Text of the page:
So the International Cricket Council has made up its mind to weed out sledging from cricket. After suddenly deciding to crack down on players with dodgy actions, which ruined the World Cup plans of a surfeit of bowlers, cricket’s governing body feels it’s high time to make players behave properly on the field.
ICC chief executive David Richardson revealed that every possible step will be taken to ensure the upcoming World Cup is played in a fair manner which is not tarnished by images of players getting in ugly altercations. Sledging, name calling, finger-pointing… they have always been a part of competitive sport but the ICC doesn’t want any more of it. So full marks to them on that count.
Now it’s all well and good to talk about keeping the game clean so that kids can watch it and emulate their stars.
"What can be done is to put improper conduct on par with slow over-rates, when it comes to offences"
But how exactly can the world body prevent incidents like the one in Melbourne, where Australia’s ticking time bomb David Warner got into war of words with India’s Rohit Sharma after the latter stole a single from a throw that was perceived to have hit his body? Things like ‘speak English’ were uttered and the Australian cricketing summer, which witnessed many ugly incidents during the Test matches, hit a new low.
Can comments made by players during a match be monitored? If someone says something between overs and ticks off an opponent, can any action be taken then and there? As New Zealand great Martin Crowe recently suggested, is it time for a card system in cricket?
Well, not quite. Any action taken during the course of a match regarding improper behaviour simply won’t work because there are so many factors involved, including the language barrier, a conclusive decision can’t possibly be taken immediately. So the card system does not look feasible.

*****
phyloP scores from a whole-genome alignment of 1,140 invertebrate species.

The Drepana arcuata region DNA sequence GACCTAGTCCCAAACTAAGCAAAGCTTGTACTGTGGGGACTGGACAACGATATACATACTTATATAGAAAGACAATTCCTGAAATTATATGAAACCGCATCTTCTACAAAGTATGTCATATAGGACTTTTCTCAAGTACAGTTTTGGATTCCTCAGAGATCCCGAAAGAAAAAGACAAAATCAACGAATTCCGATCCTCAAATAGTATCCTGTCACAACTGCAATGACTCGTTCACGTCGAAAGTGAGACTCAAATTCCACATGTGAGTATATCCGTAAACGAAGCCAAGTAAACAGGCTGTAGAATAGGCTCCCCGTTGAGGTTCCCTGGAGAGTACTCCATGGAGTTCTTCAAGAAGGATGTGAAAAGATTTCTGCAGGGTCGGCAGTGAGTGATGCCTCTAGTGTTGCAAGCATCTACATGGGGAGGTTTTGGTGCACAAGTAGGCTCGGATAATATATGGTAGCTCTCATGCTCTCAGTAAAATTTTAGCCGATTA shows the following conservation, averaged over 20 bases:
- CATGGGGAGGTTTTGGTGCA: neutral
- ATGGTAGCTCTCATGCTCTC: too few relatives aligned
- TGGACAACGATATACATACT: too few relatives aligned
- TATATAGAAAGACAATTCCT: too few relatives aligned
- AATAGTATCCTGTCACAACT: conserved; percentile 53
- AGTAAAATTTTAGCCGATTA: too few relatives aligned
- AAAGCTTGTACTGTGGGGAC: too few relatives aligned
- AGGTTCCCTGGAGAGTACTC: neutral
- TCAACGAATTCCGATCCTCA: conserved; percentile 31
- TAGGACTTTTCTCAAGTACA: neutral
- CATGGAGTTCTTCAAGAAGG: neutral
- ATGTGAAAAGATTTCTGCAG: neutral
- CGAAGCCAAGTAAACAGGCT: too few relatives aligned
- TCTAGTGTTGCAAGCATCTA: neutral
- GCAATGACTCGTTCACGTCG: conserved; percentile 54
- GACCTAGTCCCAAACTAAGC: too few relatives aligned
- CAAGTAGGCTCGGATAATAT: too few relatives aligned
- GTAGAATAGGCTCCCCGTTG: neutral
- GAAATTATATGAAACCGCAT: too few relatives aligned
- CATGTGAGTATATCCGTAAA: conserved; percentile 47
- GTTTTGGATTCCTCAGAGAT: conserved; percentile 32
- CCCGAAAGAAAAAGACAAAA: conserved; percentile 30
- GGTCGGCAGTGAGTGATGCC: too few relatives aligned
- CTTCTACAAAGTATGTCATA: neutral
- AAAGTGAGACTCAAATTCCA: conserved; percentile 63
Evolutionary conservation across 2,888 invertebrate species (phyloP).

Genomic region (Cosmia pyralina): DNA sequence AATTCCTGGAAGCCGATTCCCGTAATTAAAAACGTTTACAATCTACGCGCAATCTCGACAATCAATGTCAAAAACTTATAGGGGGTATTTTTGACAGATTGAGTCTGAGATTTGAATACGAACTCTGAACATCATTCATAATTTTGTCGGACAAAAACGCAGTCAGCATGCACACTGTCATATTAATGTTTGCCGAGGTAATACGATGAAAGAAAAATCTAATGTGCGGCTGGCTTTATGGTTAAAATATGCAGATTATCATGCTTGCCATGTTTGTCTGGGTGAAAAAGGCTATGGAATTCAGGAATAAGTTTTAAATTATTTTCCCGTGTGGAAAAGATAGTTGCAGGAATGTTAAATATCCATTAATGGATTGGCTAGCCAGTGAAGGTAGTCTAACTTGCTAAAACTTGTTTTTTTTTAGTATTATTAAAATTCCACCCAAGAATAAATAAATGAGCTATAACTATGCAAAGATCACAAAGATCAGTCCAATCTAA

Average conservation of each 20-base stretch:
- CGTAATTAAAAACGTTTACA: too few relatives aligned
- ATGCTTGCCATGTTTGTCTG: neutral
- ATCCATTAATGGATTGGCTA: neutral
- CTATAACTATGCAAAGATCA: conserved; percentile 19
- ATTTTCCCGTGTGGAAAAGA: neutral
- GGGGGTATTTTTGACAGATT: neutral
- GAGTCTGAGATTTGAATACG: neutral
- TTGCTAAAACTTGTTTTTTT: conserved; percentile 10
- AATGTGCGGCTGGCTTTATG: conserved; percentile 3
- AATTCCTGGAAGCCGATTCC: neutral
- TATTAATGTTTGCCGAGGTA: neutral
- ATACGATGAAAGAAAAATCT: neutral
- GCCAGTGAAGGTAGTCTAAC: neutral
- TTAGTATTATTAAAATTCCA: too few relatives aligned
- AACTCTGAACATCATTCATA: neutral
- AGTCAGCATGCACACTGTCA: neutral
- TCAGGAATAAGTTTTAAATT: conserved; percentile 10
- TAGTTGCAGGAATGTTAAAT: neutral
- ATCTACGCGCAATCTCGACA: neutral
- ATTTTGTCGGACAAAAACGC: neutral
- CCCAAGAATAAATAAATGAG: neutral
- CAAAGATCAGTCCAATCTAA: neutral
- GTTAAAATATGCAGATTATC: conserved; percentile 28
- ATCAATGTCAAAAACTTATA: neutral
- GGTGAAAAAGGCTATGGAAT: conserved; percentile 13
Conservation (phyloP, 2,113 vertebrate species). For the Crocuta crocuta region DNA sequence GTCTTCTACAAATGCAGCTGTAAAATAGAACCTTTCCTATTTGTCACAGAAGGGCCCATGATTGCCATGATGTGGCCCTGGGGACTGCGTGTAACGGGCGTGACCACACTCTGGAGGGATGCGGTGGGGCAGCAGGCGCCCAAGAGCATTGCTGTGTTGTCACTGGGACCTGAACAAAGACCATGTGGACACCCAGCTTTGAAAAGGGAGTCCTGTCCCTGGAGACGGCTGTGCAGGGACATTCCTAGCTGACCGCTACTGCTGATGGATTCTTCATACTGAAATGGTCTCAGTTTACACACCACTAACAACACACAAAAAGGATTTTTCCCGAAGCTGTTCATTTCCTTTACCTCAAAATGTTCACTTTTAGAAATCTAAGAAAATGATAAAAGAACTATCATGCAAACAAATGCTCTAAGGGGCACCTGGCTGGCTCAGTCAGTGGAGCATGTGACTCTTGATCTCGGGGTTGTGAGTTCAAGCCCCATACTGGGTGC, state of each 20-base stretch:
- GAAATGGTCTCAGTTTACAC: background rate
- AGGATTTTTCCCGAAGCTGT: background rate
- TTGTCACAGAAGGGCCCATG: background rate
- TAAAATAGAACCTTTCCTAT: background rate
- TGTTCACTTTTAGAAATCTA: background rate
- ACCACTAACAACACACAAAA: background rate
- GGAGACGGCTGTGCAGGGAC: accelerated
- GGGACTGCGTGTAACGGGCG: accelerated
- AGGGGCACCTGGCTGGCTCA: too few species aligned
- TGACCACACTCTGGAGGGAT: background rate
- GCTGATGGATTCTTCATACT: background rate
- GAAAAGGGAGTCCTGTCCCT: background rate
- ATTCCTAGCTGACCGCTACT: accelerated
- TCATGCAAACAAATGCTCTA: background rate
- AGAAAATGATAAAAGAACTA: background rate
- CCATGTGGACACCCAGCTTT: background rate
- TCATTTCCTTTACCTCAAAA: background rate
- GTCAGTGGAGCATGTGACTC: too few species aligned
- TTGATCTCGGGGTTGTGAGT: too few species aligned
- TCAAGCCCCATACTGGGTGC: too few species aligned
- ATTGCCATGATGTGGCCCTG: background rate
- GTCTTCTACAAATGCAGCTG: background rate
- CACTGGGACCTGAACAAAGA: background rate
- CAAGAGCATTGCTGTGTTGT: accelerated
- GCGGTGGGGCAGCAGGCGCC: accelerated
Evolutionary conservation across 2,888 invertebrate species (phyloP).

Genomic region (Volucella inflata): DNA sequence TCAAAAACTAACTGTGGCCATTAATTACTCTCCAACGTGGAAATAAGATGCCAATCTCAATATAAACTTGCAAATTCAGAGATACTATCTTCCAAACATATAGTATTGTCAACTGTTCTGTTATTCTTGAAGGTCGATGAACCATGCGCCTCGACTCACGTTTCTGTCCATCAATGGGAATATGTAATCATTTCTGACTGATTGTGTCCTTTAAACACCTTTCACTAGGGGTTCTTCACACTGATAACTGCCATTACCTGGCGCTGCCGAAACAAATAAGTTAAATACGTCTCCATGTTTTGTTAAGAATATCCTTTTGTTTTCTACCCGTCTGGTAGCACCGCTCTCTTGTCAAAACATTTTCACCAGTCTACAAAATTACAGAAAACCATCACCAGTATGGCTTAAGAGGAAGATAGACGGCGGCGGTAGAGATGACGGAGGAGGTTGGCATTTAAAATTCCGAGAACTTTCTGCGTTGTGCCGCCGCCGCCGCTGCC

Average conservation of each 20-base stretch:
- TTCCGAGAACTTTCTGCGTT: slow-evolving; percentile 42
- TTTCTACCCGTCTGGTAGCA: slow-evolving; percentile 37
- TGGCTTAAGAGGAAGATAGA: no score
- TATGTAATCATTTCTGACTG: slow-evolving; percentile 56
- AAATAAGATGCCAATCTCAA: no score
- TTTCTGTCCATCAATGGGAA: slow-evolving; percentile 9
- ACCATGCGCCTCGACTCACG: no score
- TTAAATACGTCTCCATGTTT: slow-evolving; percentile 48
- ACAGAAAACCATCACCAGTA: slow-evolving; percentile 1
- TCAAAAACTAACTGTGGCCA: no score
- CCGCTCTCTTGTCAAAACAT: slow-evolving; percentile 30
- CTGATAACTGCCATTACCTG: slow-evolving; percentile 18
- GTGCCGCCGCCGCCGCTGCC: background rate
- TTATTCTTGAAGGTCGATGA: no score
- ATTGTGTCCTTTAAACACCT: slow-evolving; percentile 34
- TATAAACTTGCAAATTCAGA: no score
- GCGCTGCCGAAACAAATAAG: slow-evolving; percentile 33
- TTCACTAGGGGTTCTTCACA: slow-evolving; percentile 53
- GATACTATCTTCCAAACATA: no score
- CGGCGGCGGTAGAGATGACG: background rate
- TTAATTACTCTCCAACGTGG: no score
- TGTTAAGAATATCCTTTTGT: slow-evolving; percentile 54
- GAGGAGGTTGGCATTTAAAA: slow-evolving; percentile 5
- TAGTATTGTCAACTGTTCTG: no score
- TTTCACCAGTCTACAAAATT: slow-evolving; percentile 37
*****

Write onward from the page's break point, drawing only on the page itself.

What can be done is to put such improper conduct on par with slow over-rates, when it comes to offences?
Earlier, teams used to take all the time in the world to bowl their quota of overs. But once the ICC decided to fine captains and players for slow over rates, and ban the skipper if the mistake was repeated within 12 months, teams cleaned up their act in no time.
In fact, Ricky Ponting famously did not bowl Brett Lee during a crucial stage of the deciding Test against India in Nagpur in 2008, as they were behind on the over rate and Ponting was facing a possible ban in the next Test. India dug themselves out of a hole and won the series.
A similar penalty can be imposed when it comes to on-field behavior. Currently, a player is handed a fine for ‘conduct contrary to spirit of the game’. For someone like Warner, seen as a repeat offender, the ICC can bring a new ruling wherein those found guilty of acting contrary to the spirit of the game get an automatic ban, let’s say on the third instance.
That would make players extra cautious every time they enter the field and no verbal war will erupt on the field, at least not as often as has been the case in Australia so far.
If a clear-cut ban for improper conduct is the only way to make players behave, so be it.
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